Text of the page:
By John Strege
Stories of interest you might have missed...
The real star of the U.S. Open was not Martin Kaymer, but Pinehurst No. 2, according to Golf World contributor John Huggan. "Pinehurst No.2 has stolen the show by highlighting just how great golf can be when the venue allows the very best to display their range of talents to their fullest," Huggan writes in the Scotsman.
(Getty Images photo)
"Never have so many people wanted to send Tiger Woods a get well card," writes Thomas Boswell in the Washington Post. Boswell makes the case that the game needs him now more than ever, at least until the next Tiger Woods, or a reasonable facsimile comes along.
Was the Solheim Cup defeat a wakeup call for the Americans? "I think there's definitely motivation from it," Stacy Lewis said. Americans have successfully stemmed the tide of foreign dominance in women's golf and look to continue their winning ways in the U.S. Women's Open at Pinehurst this week. Mechelle Voepel has the story at ESPNW.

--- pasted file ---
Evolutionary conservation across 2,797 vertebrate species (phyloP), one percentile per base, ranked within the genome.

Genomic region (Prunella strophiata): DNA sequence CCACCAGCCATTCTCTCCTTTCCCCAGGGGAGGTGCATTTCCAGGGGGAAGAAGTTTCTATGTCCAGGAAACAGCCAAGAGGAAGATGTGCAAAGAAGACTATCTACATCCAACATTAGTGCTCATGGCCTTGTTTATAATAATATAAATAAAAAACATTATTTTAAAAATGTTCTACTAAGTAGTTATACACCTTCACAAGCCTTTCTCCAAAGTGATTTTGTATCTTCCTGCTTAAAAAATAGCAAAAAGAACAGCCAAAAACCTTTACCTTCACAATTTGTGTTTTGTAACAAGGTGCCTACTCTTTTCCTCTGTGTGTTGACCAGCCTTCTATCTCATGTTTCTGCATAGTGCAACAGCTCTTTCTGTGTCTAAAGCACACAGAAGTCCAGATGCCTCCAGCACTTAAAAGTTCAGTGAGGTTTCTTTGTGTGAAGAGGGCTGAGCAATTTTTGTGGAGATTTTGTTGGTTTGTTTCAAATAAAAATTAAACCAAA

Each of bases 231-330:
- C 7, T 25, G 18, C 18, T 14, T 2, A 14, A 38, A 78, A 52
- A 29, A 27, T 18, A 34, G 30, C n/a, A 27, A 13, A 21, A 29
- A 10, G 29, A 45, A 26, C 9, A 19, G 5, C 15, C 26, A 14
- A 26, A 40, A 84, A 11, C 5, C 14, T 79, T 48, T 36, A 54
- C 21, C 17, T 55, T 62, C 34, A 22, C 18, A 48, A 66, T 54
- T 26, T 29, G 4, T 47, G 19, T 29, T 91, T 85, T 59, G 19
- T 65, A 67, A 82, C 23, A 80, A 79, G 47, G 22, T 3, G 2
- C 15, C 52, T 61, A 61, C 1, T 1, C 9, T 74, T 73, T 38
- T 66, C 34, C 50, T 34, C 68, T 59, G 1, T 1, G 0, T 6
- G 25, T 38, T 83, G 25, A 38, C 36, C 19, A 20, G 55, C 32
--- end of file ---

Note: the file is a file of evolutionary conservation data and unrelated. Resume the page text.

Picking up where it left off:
The Chinese' growing interest in golf has manifested itself in another manner, as this story in the Los Angeles Times notes. The headline: "Chinese investors buying up U.S. golf courses."
Chambers Bay south of Seattle is on deck, the site of the U.S. Open in 2015, and executives in Pierce County there are giddy. "I was absolutely thinking of Chambers Bay while I was watching, and am very excited that in one year the world will get to see this little piece of heaven in the Pacific Northwest," Pierce County Executive Pat McCarthy said in this Seattle Times story.